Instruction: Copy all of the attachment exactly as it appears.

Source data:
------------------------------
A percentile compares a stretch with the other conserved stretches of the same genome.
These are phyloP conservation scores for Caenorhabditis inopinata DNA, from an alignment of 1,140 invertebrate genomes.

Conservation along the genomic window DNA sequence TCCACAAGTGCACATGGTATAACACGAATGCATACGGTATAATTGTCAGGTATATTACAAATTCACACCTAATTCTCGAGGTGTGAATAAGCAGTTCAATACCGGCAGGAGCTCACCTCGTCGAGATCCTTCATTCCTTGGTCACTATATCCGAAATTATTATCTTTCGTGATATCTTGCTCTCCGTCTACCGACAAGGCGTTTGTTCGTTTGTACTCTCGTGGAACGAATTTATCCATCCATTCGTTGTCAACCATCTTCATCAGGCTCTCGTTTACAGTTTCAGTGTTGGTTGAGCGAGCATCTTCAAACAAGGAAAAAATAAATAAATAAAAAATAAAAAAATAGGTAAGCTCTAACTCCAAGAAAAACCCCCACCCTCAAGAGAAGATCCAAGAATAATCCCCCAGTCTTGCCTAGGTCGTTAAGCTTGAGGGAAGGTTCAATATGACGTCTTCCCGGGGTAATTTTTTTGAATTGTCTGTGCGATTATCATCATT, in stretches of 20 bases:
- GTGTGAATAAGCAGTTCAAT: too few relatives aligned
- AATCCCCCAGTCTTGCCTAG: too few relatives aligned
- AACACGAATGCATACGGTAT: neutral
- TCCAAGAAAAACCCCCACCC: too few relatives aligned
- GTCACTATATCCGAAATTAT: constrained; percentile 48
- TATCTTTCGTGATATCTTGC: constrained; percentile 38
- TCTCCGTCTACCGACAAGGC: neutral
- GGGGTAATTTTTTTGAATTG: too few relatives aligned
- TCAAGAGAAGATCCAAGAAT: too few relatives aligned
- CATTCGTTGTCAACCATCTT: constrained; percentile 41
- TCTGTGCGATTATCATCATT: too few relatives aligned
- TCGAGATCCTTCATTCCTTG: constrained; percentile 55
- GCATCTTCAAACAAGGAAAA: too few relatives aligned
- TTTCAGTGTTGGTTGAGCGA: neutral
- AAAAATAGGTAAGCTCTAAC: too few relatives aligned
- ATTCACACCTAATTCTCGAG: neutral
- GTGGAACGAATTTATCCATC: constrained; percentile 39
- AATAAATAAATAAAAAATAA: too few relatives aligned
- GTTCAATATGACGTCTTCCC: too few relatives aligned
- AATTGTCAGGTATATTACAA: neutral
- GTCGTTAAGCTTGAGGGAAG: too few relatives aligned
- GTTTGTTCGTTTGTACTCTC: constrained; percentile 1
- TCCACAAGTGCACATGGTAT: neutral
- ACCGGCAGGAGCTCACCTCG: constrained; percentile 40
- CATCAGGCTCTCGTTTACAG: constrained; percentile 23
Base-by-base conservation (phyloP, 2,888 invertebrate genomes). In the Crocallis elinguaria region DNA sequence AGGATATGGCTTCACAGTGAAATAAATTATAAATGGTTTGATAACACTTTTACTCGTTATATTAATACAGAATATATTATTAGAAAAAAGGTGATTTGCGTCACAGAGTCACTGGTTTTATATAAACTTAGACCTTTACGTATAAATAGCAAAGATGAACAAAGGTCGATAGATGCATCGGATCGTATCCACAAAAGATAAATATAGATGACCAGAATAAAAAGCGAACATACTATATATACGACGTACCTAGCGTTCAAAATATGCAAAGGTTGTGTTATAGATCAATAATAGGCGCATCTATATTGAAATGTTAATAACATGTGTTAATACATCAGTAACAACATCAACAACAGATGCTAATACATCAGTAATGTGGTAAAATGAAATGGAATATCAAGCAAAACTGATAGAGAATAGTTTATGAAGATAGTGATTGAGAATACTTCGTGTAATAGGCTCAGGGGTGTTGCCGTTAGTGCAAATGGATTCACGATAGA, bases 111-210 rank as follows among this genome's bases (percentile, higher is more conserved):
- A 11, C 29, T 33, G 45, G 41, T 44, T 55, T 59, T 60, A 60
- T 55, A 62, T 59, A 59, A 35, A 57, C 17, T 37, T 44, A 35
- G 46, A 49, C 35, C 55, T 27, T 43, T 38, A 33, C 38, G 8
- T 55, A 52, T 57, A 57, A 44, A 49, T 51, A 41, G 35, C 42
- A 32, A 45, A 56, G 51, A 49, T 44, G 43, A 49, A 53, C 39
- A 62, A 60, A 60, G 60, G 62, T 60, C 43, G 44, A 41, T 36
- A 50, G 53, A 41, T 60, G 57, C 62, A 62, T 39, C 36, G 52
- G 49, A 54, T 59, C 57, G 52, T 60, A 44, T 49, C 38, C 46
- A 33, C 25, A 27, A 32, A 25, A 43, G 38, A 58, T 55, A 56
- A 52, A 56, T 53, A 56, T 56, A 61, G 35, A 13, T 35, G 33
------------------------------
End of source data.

A percentile compares a stretch with the other conserved stretches of the same genome.
These are phyloP conservation scores for Caenorhabditis inopinata DNA, from an alignment of 1,140 invertebrate genomes.

Conservation along the genomic window DNA sequence TCCACAAGTGCACATGGTATAACACGAATGCATACGGTATAATTGTCAGGTATATTACAAATTCACACCTAATTCTCGAGGTGTGAATAAGCAGTTCAATACCGGCAGGAGCTCACCTCGTCGAGATCCTTCATTCCTTGGTCACTATATCCGAAATTATTATCTTTCGTGATATCTTGCTCTCCGTCTACCGACAAGGCGTTTGTTCGTTTGTACTCTCGTGGAACGAATTTATCCATCCATTCGTTGTCAACCATCTTCATCAGGCTCTCGTTTACAGTTTCAGTGTTGGTTGAGCGAGCATCTTCAAACAAGGAAAAAATAAATAAATAAAAAATAAAAAAATAGGTAAGCTCTAACTCCAAGAAAAACCCCCACCCTCAAGAGAAGATCCAAGAATAATCCCCCAGTCTTGCCTAGGTCGTTAAGCTTGAGGGAAGGTTCAATATGACGTCTTCCCGGGGTAATTTTTTTGAATTGTCTGTGCGATTATCATCATT, in stretches of 20 bases:
- GTGTGAATAAGCAGTTCAAT: too few relatives aligned
- AATCCCCCAGTCTTGCCTAG: too few relatives aligned
- AACACGAATGCATACGGTAT: neutral
- TCCAAGAAAAACCCCCACCC: too few relatives aligned
- GTCACTATATCCGAAATTAT: constrained; percentile 48
- TATCTTTCGTGATATCTTGC: constrained; percentile 38
- TCTCCGTCTACCGACAAGGC: neutral
- GGGGTAATTTTTTTGAATTG: too few relatives aligned
- TCAAGAGAAGATCCAAGAAT: too few relatives aligned
- CATTCGTTGTCAACCATCTT: constrained; percentile 41
- TCTGTGCGATTATCATCATT: too few relatives aligned
- TCGAGATCCTTCATTCCTTG: constrained; percentile 55
- GCATCTTCAAACAAGGAAAA: too few relatives aligned
- TTTCAGTGTTGGTTGAGCGA: neutral
- AAAAATAGGTAAGCTCTAAC: too few relatives aligned
- ATTCACACCTAATTCTCGAG: neutral
- GTGGAACGAATTTATCCATC: constrained; percentile 39
- AATAAATAAATAAAAAATAA: too few relatives aligned
- GTTCAATATGACGTCTTCCC: too few relatives aligned
- AATTGTCAGGTATATTACAA: neutral
- GTCGTTAAGCTTGAGGGAAG: too few relatives aligned
- GTTTGTTCGTTTGTACTCTC: constrained; percentile 1
- TCCACAAGTGCACATGGTAT: neutral
- ACCGGCAGGAGCTCACCTCG: constrained; percentile 40
- CATCAGGCTCTCGTTTACAG: constrained; percentile 23
Base-by-base conservation (phyloP, 2,888 invertebrate genomes). In the Crocallis elinguaria region DNA sequence AGGATATGGCTTCACAGTGAAATAAATTATAAATGGTTTGATAACACTTTTACTCGTTATATTAATACAGAATATATTATTAGAAAAAAGGTGATTTGCGTCACAGAGTCACTGGTTTTATATAAACTTAGACCTTTACGTATAAATAGCAAAGATGAACAAAGGTCGATAGATGCATCGGATCGTATCCACAAAAGATAAATATAGATGACCAGAATAAAAAGCGAACATACTATATATACGACGTACCTAGCGTTCAAAATATGCAAAGGTTGTGTTATAGATCAATAATAGGCGCATCTATATTGAAATGTTAATAACATGTGTTAATACATCAGTAACAACATCAACAACAGATGCTAATACATCAGTAATGTGGTAAAATGAAATGGAATATCAAGCAAAACTGATAGAGAATAGTTTATGAAGATAGTGATTGAGAATACTTCGTGTAATAGGCTCAGGGGTGTTGCCGTTAGTGCAAATGGATTCACGATAGA, bases 111-210 rank as follows among this genome's bases (percentile, higher is more conserved):
- A 11, C 29, T 33, G 45, G 41, T 44, T 55, T 59, T 60, A 60
- T 55, A 62, T 59, A 59, A 35, A 57, C 17, T 37, T 44, A 35
- G 46, A 49, C 35, C 55, T 27, T 43, T 38, A 33, C 38, G 8
- T 55, A 52, T 57, A 57, A 44, A 49, T 51, A 41, G 35, C 42
- A 32, A 45, A 56, G 51, A 49, T 44, G 43, A 49, A 53, C 39
- A 62, A 60, A 60, G 60, G 62, T 60, C 43, G 44, A 41, T 36
- A 50, G 53, A 41, T 60, G 57, C 62, A 62, T 39, C 36, G 52
- G 49, A 54, T 59, C 57, G 52, T 60, A 44, T 49, C 38, C 46
- A 33, C 25, A 27, A 32, A 25, A 43, G 38, A 58, T 55, A 56
- A 52, A 56, T 53, A 56, T 56, A 61, G 35, A 13, T 35, G 33